After a long, tiring day, you make those final few steps towards your bed. Winding down for the night, anticipating the warmth of your duvet, the calm of an unconscious mind - yearning for a good night’s sleep.
But just before you lie down, you notice a strange lamp on your table. One that wasn’t there before, and doesn’t look like anything you remember having.
If you were any more adventurous, you’d go so far as to say it looked like a genie’s lamp.
Suspicion and curiosity get the better of you. You walk up to it, take it in your hand, and slide a palm across the silver surface, once, twice, three times.
And there it is: streaming out in a ribbon of desert sand and dust - a ghostly wisp with a human torso that now fills the space above your table.
Except, this genie isn’t like the others. It only grants one specific wish of its own choosing. In a deep, bellowing voice, you hear it proclaim it’s offer:
"I grant you…eternal wealth."
And just like that - all of the commitments you’ve dedicated yourself to, to have a well-paying job, to make ends meet - vanish, turning to dust, like the sand seeping from the lamp.
The promise of not having to wake up for another morning work call, lecture or prompt 9am email now lies before you.
And immediately following that, you come to a shocking realisation.
“What do I actually have to wake up to tomorrow?”
See, for many of us, the things we enjoy doing, our hobbies, quality time with our families - they’re kept separate from the work that we do, after we clock in for the regular 9-5.
What that generally means is - a lot of us aren’t big fans of the jobs we have - or if we are, we’d still choose to do a lot of other things given the option. If there was no monetary incentive, many of us would be off doing something completely different with our lives.
But without the need to earn, you're free to do whatever you want. Past all the fun, buying yachts, lazing around on beaches like the classic island life dream - I think a lot of us would actually end up turning to hobbies that, ironically, could become businesses themselves. Art, music, travel - you name it.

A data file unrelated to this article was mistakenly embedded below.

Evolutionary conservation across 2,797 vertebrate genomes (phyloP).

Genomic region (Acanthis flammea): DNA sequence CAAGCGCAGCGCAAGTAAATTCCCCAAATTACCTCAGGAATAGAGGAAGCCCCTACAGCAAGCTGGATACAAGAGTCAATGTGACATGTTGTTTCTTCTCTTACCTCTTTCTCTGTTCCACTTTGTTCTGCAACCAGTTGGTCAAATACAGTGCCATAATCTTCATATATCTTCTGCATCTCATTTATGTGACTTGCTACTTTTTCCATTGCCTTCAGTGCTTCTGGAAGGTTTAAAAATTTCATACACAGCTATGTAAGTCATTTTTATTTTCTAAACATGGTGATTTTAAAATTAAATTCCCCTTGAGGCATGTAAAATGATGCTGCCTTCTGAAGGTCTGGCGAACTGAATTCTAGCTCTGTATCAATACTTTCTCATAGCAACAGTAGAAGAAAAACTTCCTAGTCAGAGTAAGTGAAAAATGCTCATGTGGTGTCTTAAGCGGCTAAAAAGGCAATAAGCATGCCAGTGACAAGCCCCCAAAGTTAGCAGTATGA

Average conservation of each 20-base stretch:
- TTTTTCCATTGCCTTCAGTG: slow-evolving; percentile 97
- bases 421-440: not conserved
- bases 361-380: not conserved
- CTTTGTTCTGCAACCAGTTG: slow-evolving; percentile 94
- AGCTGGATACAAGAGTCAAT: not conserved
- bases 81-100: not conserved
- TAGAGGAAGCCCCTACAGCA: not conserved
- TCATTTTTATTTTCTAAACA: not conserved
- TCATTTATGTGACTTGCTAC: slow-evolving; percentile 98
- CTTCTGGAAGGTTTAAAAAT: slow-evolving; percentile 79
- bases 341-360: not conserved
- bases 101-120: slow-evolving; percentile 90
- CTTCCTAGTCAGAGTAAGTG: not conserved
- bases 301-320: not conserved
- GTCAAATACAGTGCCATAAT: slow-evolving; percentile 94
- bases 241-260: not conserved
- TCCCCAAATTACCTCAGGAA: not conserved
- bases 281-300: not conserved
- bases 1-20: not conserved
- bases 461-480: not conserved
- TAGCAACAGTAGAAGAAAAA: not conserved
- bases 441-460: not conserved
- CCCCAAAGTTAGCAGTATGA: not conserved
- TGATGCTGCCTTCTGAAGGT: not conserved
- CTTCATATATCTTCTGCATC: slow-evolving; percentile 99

That entire concept of a theoretical life lived without the need to earn, got me thinking about my own life. I suppose my reason for writing this was to outline what I would do if money wasn’t a concern - and why that’s any different from my life right now.
Ali Abdaal’s latest video on retiring early discusses the ways in which the whole idea of 'retiring' has changed throughout the years. And how, using a new framework for seeing it, we can actually retire before we reach old age - emotionally, mentally and spiritually - through a concept called 'perpetual retirement'.
Naval Ravikant once described it in a very insightful way. He said:
"Retirement is when you stop sacrificing today for an imaginary tomorrow. When today is complete, in and of itself, you are retired."
It really resonated with me to hear this, having spent my whole life viewing work as a task, a build-up to an eventual reward, or opportunity to rest - and not necessarily fun in and of itself.
Which is what brings us to the idea of how we can reach perpetual retirement. And one very simple way to do that, is to just love the work that you do.
To do something with your time, that, in the event that you don’t earn anything from it, you would still choose to do.
When I think about this for myself, my mind goes towards some of my current interests.
I’m studying to earn a pilot’s license, because after my first flight I got addicted to the feeling. I want to learn how to fly a plane and go on flights by myself.
If money meant nothing to me, I think I would still be at university, but focusing on all of the relevant information for a career in drone tech or rocketry, so that eventually I could begin my own start-up - maybe even get the chance to go to space. At that point, I would have all the money I would need to get going.
The next barrier to that would be having the know-how, socially and organisationally, to run a business, hire people, manage and delegate tasks, create a work culture, and all of those things that you’d have to do as a founder.
To be honest, it seems like even if money wasn’t an object, working at a company in a less senior role would build up my experience to the point where I could get enough to branch out and start on my own.
Another thing I really enjoy doing is sharing what I’ve learnt and seeing it have value for people. Which is the reason for this blog, and my YouTube channel.
I love creating stories and world building, purely because the extent to which I get to use personal inspiration to bring ideas to life, is fun to me. I’ve had this plan for a while, to write a Choose Your Own Adventure novel, with an entire world of its own, full of lore, characters and stories, nations and politics, everything - but it's been put on hold over my other priorities.
I think the main takeaway from this blog post, is that sometimes envisioning a world where you have everything you need, gives you direction in your life to get there.
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